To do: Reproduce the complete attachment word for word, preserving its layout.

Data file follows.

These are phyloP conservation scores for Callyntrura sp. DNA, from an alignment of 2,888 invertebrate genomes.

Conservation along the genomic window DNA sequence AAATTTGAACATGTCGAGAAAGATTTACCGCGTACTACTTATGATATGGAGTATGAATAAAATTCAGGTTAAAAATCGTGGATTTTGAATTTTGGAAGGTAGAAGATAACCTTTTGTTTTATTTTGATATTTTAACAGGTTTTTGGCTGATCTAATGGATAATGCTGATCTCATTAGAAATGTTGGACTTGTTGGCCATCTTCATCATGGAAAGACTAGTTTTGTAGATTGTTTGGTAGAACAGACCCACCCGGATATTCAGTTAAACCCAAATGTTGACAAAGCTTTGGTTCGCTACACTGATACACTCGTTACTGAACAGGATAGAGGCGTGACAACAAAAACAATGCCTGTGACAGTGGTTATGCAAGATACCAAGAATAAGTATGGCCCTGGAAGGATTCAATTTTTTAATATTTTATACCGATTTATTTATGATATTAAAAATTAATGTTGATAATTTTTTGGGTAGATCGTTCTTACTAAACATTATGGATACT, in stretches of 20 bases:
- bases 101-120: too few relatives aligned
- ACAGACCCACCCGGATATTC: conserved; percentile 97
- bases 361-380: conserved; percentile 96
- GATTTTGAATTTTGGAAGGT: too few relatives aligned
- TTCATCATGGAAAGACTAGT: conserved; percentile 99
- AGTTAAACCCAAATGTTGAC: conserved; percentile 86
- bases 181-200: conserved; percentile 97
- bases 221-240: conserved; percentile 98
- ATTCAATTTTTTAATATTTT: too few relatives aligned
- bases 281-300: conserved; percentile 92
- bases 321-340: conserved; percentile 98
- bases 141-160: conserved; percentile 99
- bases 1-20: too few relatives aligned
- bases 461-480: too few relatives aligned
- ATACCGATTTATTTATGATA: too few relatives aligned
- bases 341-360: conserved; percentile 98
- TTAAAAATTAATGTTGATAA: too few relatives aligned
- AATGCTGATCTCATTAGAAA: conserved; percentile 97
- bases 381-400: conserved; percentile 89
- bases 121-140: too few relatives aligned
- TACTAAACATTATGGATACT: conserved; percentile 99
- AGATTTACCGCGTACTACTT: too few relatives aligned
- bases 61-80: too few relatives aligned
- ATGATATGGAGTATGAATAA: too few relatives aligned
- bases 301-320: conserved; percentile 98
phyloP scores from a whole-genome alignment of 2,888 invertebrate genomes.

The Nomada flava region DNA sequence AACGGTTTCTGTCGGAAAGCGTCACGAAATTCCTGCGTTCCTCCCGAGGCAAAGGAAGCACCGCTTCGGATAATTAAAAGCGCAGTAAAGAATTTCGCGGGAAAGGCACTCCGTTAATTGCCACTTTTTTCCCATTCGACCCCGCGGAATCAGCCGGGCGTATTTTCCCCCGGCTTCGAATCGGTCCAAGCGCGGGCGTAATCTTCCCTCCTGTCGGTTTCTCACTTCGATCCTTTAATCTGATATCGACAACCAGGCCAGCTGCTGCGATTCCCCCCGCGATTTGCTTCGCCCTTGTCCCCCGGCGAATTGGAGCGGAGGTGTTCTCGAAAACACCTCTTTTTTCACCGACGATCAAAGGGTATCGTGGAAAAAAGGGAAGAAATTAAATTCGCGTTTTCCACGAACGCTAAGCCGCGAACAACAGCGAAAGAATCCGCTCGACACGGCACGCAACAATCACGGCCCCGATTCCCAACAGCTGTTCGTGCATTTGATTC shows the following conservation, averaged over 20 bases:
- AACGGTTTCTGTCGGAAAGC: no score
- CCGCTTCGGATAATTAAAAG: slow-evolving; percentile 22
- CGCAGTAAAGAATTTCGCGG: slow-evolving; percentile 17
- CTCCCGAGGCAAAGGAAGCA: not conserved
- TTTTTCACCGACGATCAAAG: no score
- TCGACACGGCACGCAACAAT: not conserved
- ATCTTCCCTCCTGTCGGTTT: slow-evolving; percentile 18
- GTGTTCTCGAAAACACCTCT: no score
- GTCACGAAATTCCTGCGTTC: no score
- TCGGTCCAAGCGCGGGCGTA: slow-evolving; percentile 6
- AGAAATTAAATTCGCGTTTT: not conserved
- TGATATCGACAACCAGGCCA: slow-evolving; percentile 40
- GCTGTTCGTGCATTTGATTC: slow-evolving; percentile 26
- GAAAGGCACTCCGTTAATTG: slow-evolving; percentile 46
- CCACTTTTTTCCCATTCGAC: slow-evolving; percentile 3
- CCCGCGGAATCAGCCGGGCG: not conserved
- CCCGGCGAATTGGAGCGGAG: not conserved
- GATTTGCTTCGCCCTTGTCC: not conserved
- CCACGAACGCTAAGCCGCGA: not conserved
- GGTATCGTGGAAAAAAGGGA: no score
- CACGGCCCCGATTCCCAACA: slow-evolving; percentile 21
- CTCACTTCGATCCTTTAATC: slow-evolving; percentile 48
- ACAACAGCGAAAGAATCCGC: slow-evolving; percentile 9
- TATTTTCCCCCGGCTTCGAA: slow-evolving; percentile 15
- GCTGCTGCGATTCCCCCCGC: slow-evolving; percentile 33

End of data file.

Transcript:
These are phyloP conservation scores for Callyntrura sp. DNA, from an alignment of 2,888 invertebrate genomes.

Conservation along the genomic window DNA sequence AAATTTGAACATGTCGAGAAAGATTTACCGCGTACTACTTATGATATGGAGTATGAATAAAATTCAGGTTAAAAATCGTGGATTTTGAATTTTGGAAGGTAGAAGATAACCTTTTGTTTTATTTTGATATTTTAACAGGTTTTTGGCTGATCTAATGGATAATGCTGATCTCATTAGAAATGTTGGACTTGTTGGCCATCTTCATCATGGAAAGACTAGTTTTGTAGATTGTTTGGTAGAACAGACCCACCCGGATATTCAGTTAAACCCAAATGTTGACAAAGCTTTGGTTCGCTACACTGATACACTCGTTACTGAACAGGATAGAGGCGTGACAACAAAAACAATGCCTGTGACAGTGGTTATGCAAGATACCAAGAATAAGTATGGCCCTGGAAGGATTCAATTTTTTAATATTTTATACCGATTTATTTATGATATTAAAAATTAATGTTGATAATTTTTTGGGTAGATCGTTCTTACTAAACATTATGGATACT, in stretches of 20 bases:
- bases 101-120: too few relatives aligned
- ACAGACCCACCCGGATATTC: conserved; percentile 97
- bases 361-380: conserved; percentile 96
- GATTTTGAATTTTGGAAGGT: too few relatives aligned
- TTCATCATGGAAAGACTAGT: conserved; percentile 99
- AGTTAAACCCAAATGTTGAC: conserved; percentile 86
- bases 181-200: conserved; percentile 97
- bases 221-240: conserved; percentile 98
- ATTCAATTTTTTAATATTTT: too few relatives aligned
- bases 281-300: conserved; percentile 92
- bases 321-340: conserved; percentile 98
- bases 141-160: conserved; percentile 99
- bases 1-20: too few relatives aligned
- bases 461-480: too few relatives aligned
- ATACCGATTTATTTATGATA: too few relatives aligned
- bases 341-360: conserved; percentile 98
- TTAAAAATTAATGTTGATAA: too few relatives aligned
- AATGCTGATCTCATTAGAAA: conserved; percentile 97
- bases 381-400: conserved; percentile 89
- bases 121-140: too few relatives aligned
- TACTAAACATTATGGATACT: conserved; percentile 99
- AGATTTACCGCGTACTACTT: too few relatives aligned
- bases 61-80: too few relatives aligned
- ATGATATGGAGTATGAATAA: too few relatives aligned
- bases 301-320: conserved; percentile 98
phyloP scores from a whole-genome alignment of 2,888 invertebrate genomes.

The Nomada flava region DNA sequence AACGGTTTCTGTCGGAAAGCGTCACGAAATTCCTGCGTTCCTCCCGAGGCAAAGGAAGCACCGCTTCGGATAATTAAAAGCGCAGTAAAGAATTTCGCGGGAAAGGCACTCCGTTAATTGCCACTTTTTTCCCATTCGACCCCGCGGAATCAGCCGGGCGTATTTTCCCCCGGCTTCGAATCGGTCCAAGCGCGGGCGTAATCTTCCCTCCTGTCGGTTTCTCACTTCGATCCTTTAATCTGATATCGACAACCAGGCCAGCTGCTGCGATTCCCCCCGCGATTTGCTTCGCCCTTGTCCCCCGGCGAATTGGAGCGGAGGTGTTCTCGAAAACACCTCTTTTTTCACCGACGATCAAAGGGTATCGTGGAAAAAAGGGAAGAAATTAAATTCGCGTTTTCCACGAACGCTAAGCCGCGAACAACAGCGAAAGAATCCGCTCGACACGGCACGCAACAATCACGGCCCCGATTCCCAACAGCTGTTCGTGCATTTGATTC shows the following conservation, averaged over 20 bases:
- AACGGTTTCTGTCGGAAAGC: no score
- CCGCTTCGGATAATTAAAAG: slow-evolving; percentile 22
- CGCAGTAAAGAATTTCGCGG: slow-evolving; percentile 17
- CTCCCGAGGCAAAGGAAGCA: not conserved
- TTTTTCACCGACGATCAAAG: no score
- TCGACACGGCACGCAACAAT: not conserved
- ATCTTCCCTCCTGTCGGTTT: slow-evolving; percentile 18
- GTGTTCTCGAAAACACCTCT: no score
- GTCACGAAATTCCTGCGTTC: no score
- TCGGTCCAAGCGCGGGCGTA: slow-evolving; percentile 6
- AGAAATTAAATTCGCGTTTT: not conserved
- TGATATCGACAACCAGGCCA: slow-evolving; percentile 40
- GCTGTTCGTGCATTTGATTC: slow-evolving; percentile 26
- GAAAGGCACTCCGTTAATTG: slow-evolving; percentile 46
- CCACTTTTTTCCCATTCGAC: slow-evolving; percentile 3
- CCCGCGGAATCAGCCGGGCG: not conserved
- CCCGGCGAATTGGAGCGGAG: not conserved
- GATTTGCTTCGCCCTTGTCC: not conserved
- CCACGAACGCTAAGCCGCGA: not conserved
- GGTATCGTGGAAAAAAGGGA: no score
- CACGGCCCCGATTCCCAACA: slow-evolving; percentile 21
- CTCACTTCGATCCTTTAATC: slow-evolving; percentile 48
- ACAACAGCGAAAGAATCCGC: slow-evolving; percentile 9
- TATTTTCCCCCGGCTTCGAA: slow-evolving; percentile 15
- GCTGCTGCGATTCCCCCCGC: slow-evolving; percentile 33